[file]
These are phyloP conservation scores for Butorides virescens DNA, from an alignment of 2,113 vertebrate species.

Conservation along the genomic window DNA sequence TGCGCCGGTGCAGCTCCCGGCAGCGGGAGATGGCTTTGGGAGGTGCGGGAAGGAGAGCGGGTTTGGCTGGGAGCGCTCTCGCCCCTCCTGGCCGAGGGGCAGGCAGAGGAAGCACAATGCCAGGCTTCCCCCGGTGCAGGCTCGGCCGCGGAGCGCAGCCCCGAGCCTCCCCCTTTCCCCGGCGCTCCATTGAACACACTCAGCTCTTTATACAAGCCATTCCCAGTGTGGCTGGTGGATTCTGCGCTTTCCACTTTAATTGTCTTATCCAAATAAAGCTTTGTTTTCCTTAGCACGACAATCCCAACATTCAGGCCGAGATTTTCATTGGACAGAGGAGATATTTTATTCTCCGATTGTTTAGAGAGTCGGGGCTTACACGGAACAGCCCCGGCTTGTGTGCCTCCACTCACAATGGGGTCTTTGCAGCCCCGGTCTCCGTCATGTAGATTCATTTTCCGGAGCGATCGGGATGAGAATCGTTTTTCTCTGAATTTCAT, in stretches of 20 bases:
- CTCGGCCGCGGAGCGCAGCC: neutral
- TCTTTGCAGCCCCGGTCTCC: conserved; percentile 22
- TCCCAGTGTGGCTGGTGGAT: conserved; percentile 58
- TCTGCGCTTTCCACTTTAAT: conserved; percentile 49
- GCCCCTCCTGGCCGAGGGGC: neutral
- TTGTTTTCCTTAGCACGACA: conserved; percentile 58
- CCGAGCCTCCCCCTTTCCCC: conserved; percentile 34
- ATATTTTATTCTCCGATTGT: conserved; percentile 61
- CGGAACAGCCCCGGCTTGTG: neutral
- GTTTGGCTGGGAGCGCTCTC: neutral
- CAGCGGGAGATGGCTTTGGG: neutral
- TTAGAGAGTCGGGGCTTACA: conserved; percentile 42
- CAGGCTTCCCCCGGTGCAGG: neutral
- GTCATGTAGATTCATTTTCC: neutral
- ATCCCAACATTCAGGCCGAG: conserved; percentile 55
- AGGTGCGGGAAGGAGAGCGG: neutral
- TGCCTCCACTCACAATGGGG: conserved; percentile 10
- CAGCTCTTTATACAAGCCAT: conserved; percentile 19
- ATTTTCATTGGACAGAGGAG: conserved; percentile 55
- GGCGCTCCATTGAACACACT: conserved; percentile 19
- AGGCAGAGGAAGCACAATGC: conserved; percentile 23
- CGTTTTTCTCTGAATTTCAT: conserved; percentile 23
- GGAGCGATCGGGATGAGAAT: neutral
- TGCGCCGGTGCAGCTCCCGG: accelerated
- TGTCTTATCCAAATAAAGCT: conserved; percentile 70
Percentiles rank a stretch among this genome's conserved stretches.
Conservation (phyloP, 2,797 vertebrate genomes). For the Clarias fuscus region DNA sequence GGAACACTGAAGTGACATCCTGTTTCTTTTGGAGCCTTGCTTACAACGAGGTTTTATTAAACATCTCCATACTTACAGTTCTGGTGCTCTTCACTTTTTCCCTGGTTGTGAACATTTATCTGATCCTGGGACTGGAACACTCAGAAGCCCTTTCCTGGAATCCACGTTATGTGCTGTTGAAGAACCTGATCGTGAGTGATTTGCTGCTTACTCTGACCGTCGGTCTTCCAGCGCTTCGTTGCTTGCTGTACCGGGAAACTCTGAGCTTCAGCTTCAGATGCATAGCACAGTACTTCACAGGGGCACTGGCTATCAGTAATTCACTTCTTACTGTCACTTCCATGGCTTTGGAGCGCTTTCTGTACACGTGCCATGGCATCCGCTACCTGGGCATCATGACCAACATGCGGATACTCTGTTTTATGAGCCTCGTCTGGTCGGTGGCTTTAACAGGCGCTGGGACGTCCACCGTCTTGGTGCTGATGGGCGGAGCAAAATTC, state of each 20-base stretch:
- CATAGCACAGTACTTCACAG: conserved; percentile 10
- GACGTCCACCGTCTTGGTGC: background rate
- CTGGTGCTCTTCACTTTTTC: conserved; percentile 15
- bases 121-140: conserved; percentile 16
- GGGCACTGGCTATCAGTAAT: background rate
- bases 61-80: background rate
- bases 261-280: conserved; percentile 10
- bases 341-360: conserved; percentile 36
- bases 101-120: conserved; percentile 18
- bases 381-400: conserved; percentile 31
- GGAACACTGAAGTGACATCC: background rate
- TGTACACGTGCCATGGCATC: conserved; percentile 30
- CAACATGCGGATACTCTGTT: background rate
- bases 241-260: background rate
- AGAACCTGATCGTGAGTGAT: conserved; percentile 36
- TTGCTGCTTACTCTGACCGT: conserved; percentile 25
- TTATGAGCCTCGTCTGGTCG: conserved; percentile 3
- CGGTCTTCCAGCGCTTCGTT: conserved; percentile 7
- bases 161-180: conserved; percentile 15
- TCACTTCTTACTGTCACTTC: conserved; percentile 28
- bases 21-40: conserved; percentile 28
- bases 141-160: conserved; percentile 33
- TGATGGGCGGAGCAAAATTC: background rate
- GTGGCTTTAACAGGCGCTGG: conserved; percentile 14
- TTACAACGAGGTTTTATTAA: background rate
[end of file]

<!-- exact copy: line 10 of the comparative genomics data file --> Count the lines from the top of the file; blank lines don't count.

- ATATTTTATTCTCCGATTGT: conserved; percentile 61